What: College grads' guide to money management discussion
When: Monday, May 6, 7:30 p.m.
Where: Boulder Book Store, 1107 Pearl St.
More info: mcnaryfinancial.com/
Next week as the University of Colorado sends off thousands of young graduates, many will be learning to budget their newly earned paychecks for the first time.
Broomfield financial planner and author Judy McNary has a few tips in her book "Coin: The Irreverent yet Practical Guide to Money Management for Recent College Graduates." She'll be speaking at the Boulder Book Store on Monday at 7:30 p.m., just in time for graduation.
Why did you write this book?
I'm a financial planner, and I wrote "Coin" to give new college graduates the hows and whys of creating a basic financial plan. My goal was to make it short, sweet and funny, and absolutely free of jargon so they can get going with the money.
The whole world of finances, the investing world, there's a lot that makes things more complicated than they need to be. I took a lot of it away. There's a lot of ways that people can make mistakes with their finances and there's a lot of pressure and fear and anxiety, and rather than go down that route, I want to have this generation coming out of college feeling like they can actually be successful and have fun.
Do you have recent college graduates in your life? I have a 23-year-old and twin 22-year-olds, and I had a large group of young people in their age group who I've been working with for years.
It's different from my generation. Over 25 percent of people in that age group have tattoos, so it's an accepted part of the culture for that age group. It's great to embrace it and enjoy it, but let's all do it and understand the trade off. If you're spending money on that, you're not spending it on this.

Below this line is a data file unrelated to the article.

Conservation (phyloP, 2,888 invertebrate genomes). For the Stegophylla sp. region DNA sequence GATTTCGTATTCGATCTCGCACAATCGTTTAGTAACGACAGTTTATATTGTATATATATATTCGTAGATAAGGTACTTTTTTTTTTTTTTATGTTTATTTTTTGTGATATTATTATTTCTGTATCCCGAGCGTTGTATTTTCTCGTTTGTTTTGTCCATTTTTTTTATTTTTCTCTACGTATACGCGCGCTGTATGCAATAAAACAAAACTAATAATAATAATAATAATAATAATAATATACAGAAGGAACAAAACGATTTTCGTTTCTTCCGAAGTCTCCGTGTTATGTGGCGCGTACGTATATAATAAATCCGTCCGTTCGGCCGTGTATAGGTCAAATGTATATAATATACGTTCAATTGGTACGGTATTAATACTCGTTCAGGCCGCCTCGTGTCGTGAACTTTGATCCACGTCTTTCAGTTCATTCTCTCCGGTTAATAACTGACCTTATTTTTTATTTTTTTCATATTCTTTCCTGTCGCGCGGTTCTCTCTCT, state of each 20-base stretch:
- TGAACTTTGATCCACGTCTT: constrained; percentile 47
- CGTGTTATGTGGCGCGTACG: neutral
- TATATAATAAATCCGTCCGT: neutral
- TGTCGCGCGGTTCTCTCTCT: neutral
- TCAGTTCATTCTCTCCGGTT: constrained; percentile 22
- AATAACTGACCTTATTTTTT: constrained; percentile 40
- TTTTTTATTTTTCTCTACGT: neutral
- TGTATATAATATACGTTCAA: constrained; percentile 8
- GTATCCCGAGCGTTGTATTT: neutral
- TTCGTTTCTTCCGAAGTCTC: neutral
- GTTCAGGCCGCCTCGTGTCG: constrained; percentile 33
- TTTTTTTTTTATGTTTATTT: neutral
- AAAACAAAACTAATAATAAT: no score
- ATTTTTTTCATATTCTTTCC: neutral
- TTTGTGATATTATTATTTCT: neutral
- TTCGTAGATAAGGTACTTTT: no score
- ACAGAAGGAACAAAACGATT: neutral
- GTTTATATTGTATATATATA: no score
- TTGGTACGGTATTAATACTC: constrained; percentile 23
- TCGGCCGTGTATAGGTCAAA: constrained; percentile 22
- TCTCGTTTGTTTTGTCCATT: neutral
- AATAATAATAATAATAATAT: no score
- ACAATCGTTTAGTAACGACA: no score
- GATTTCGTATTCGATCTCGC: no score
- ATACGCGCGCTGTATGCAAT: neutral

One of the things in the book is talking about how to budget for a tattoo, and if you've got one that maybe it's time to get rid of... if it's going to hamper your job opportunities.
What are some of the biggest issues facing college graduates today?
Student loans are sort of the elephant in the living room, and I do have a whole chapter on that. Student loan debt, it's over a trillion dollars. It's crazy. That can add a lot of stress.
There's a lot of pressure when you're getting out of college when you have that first job, you've got a lot on your plate to figure out how to be successful in the workplace. By simplifying your finances, it's one more thing you don't have to be worried about. Really understanding how to allocate money for now versus later. People look around and they see other people who seem to have everything. They have a nice car, nice clothes, the newest gadgets. What you don't realize is that most of those people also have pretty awful credit card debt.
What are issues facing today's college grads that maybe their parents didn't face or don't understand?
There are a lot more ways to mess up now than when I was growing up, mainly credit cards. No one would've given me one, so I didn't have the opportunity to accumulate credit card debt. That's definitely a generational thing. We didn't have individual retirement accounts, we didn't have any of those kinds of ways to set money aside.
What are a few quick tips you can give for recent college grads?
You can't afford everything. Figure out what's important to you and spend according to your needs and goals. For 20-somethings, very few are going to have pensions available in the work place. Start taking responsibility for that. The sooner you do, the better off you'll be. Even a little bit really adds up.
Not all debt is bad. There's a function and a purpose. It's having the right amount, and credit cards -- if you pay them off every month -- they are a useful tool. You get into trouble when you can't pay them off and you can't manage how much you're spending.
--Follow Sarah Kuta on Twitter: @SarahKuta.